Political considerations cannot be ruled out though. The 5 per cent stake in EADS held by Russian bank VTB looks to be aimed partly at winning sub-assembly work for Russia. There are signs that Qatar and China may also seek a closer relationship too. For Dubai, the inside track on EADS-owned Airbus wouldn't hurt. Airbus is the main supplier of aircraft to the Emirates airline and Dubai is hoping to expand its position as a major aircraft maintenance hub.
On August 3, 2007 Gadaffi seals EU missiles deal, just as Nicolas Sarkozy, the French president, on Friday yielded to calls for an inquiry into France’s deepening ties with Libya, amid concerns over recent nuclear and weapons deals with Tripoli.
It came just hours after the announcement of a European anti-tank missile deal with Libya. This had prompted opposition demands for a probe into links with the government of Muammer Gadaffi, following unease about France’s role in persuading Tripoli to release six imprisoned Bulgarians last month.
On Friday, it was announced MBDA Missile Systems had finalized a contract to supply Tripoli with an unspecified number of Milan anti-tank missiles. MBDA is 37.5 per cent owned by EADS, the European aerospace and defense group, which is partly owned by the French state. BAE Systems, the British defense supplier, has another 37.5 per cent and Italy’s Finmeccanica owns the rest.
The missile deal, which still needs to be formally signed, was on Friday confirmed in a statement by EADS, which said the agreement had been under negotiation for more than 18 months.
EADS said it was in the course of finalizing a deal to sell Libya a consignment of Tetra radios, a secure communication system made solely by EADS.
It is important to review some recent events regarding Libyan leader Mu'ammar Qaddafi as discussed in my Op-Ed of April 21 in The New Media Journal, The Followers of Ismail..
“In recent weeks we have seen resurgence in the followers of the Ismaili sect of Shia Islam. Libyan leader Mu'ammar Qaddafi called, in a speech in Niger to Tuareg tribal leaders, for the establishment of a second Shi'ite Fatimid state in North Africa, after the model of the 10th-13th century empire that ruled North Africa, Egypt, and parts of the Fertile Crescent.”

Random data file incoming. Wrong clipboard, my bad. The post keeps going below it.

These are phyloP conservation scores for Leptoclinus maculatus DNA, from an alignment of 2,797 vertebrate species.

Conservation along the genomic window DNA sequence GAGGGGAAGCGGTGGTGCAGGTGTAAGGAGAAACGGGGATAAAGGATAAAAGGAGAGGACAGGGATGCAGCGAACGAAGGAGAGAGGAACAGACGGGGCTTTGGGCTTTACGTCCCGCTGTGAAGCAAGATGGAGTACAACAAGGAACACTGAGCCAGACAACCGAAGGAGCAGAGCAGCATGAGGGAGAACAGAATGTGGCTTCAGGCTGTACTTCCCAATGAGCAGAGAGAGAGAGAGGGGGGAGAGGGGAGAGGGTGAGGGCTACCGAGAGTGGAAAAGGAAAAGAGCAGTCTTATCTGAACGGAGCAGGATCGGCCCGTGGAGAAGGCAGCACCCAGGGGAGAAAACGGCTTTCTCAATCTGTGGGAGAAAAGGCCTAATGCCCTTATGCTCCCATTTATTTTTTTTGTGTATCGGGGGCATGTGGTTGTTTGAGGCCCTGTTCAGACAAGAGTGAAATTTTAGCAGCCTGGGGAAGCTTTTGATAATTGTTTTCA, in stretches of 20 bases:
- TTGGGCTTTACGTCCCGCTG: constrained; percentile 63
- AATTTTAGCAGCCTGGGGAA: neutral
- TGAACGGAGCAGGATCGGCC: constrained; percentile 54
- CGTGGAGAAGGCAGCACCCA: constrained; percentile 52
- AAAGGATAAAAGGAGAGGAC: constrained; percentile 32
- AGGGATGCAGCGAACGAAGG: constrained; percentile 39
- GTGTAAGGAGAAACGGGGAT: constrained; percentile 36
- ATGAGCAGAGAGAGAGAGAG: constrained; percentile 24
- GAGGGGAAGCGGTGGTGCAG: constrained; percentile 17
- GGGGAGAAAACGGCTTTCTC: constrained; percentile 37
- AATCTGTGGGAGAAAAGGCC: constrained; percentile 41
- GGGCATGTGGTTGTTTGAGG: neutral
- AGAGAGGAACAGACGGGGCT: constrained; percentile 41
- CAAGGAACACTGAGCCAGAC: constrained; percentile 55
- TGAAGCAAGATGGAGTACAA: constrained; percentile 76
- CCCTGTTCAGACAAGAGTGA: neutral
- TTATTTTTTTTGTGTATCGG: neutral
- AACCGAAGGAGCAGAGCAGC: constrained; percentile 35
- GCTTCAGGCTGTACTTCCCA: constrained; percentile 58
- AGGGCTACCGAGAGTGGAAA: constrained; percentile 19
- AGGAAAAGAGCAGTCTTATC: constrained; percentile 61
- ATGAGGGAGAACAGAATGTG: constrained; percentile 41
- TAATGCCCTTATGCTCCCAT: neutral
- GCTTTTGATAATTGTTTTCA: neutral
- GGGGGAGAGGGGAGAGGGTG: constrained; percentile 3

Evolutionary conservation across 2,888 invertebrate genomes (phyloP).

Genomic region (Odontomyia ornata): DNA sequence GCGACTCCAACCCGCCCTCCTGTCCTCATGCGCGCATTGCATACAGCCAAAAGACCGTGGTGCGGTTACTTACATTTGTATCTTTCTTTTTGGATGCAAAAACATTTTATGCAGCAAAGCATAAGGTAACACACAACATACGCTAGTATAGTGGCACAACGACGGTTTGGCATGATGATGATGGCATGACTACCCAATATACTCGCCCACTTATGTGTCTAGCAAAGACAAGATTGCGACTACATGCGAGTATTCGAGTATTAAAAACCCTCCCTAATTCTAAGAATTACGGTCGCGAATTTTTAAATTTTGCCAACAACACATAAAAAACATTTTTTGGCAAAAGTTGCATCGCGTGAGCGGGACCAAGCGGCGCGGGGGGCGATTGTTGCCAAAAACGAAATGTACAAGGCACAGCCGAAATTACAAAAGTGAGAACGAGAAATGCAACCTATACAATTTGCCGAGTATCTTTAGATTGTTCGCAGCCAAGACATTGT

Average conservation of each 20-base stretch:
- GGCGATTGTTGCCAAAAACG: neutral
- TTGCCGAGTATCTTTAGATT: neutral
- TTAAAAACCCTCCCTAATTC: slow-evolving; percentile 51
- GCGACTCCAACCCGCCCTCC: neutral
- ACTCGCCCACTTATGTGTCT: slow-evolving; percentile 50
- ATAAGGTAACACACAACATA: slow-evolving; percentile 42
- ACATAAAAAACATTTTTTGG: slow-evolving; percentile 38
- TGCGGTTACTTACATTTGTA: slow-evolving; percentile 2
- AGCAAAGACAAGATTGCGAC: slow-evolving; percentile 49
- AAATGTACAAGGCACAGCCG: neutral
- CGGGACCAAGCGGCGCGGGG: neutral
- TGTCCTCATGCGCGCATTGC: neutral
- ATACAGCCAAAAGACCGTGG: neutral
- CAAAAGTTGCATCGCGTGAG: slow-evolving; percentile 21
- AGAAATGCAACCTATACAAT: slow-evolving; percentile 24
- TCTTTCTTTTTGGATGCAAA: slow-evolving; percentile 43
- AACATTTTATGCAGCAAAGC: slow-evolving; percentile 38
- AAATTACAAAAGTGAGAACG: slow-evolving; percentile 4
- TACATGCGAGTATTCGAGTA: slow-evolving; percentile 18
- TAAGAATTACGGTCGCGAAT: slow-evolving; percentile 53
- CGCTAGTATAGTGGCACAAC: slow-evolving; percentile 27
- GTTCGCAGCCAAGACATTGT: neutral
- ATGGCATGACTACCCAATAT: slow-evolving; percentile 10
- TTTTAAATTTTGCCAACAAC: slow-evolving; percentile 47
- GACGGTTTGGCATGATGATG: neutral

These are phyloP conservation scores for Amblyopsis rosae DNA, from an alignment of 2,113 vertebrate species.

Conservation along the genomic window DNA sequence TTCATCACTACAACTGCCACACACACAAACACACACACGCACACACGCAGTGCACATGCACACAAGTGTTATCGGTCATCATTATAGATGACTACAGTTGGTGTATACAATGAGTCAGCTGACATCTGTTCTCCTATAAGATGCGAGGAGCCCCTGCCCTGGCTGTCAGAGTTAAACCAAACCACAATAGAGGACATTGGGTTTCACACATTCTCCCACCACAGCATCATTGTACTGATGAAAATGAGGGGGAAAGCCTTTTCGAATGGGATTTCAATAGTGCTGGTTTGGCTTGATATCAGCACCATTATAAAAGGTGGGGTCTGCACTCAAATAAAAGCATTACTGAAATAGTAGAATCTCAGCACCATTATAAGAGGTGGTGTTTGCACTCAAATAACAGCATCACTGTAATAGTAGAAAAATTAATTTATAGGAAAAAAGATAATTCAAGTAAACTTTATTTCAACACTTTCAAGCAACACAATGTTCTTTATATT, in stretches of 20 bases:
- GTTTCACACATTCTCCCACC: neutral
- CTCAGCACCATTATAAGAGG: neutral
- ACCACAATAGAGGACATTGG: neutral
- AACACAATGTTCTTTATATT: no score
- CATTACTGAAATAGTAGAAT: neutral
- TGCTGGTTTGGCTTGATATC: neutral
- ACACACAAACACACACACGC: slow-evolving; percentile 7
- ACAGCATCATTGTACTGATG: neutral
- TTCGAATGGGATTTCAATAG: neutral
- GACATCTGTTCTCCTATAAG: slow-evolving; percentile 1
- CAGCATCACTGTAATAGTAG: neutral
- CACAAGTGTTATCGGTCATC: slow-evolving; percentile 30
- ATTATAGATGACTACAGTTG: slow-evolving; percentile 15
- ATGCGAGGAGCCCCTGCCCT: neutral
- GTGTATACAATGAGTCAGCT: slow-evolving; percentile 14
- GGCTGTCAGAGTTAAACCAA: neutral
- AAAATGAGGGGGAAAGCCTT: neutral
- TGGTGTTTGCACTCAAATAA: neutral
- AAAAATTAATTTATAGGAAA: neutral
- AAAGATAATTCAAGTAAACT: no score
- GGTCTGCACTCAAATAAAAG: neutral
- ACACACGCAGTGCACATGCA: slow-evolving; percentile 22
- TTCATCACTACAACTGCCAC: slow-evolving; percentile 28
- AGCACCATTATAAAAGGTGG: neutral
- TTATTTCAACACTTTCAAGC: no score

“On March 30, 2007, Libyan leader Muammar Gaddafi said that it was a mistake to believe that Christianity was a universal faith alongside Islam according to the Reuters correspondent Salah Sarrar writing from AGADEZ, Niger. See: Gaddafi says only Islam a universal religion.”
Quoting Gaddafi:” There are serious mistakes -- among them the one saying that Jesus came as a messenger for other people other than the sons of Israel,” he told a mass prayer meeting in Niger.”
“Christianity is not a faith for people in Africa, Asia, Europe and the Americas. Other people who are not sons of Israel have nothing to do with that religion,” he said at the prayer meeting, held to mark the birth of the prophet Mohammed.
Gaddafi, who is seeking to expand his influence in Africa, said his arguments came from the Qur’an. He led similar prayers last year in Mali.
“On March 31, 2007, Libyan leader Mu'ammar Qaddafi called, in a speech in Niger to Tuareg tribal leaders, for the establishment of a second Shi'ite Fatimid state in North Africa, after the model of the 10th-13th century empire that ruled North Africa, Egypt, and parts of the Fertile Crescent. In his speech, Qaddafi denounced the division of Muslims into Sunni and Shi'ite as a colonialist plot, and rebuked the Arab League members for “hating Iran” according to the article In Overture to Iran, Qaddafi Declares North Africa Shi'ite and Calls for Establishment of New Fatimid State by MEMRI Special Dispatch Series – No 1535 of April 6, 2007.”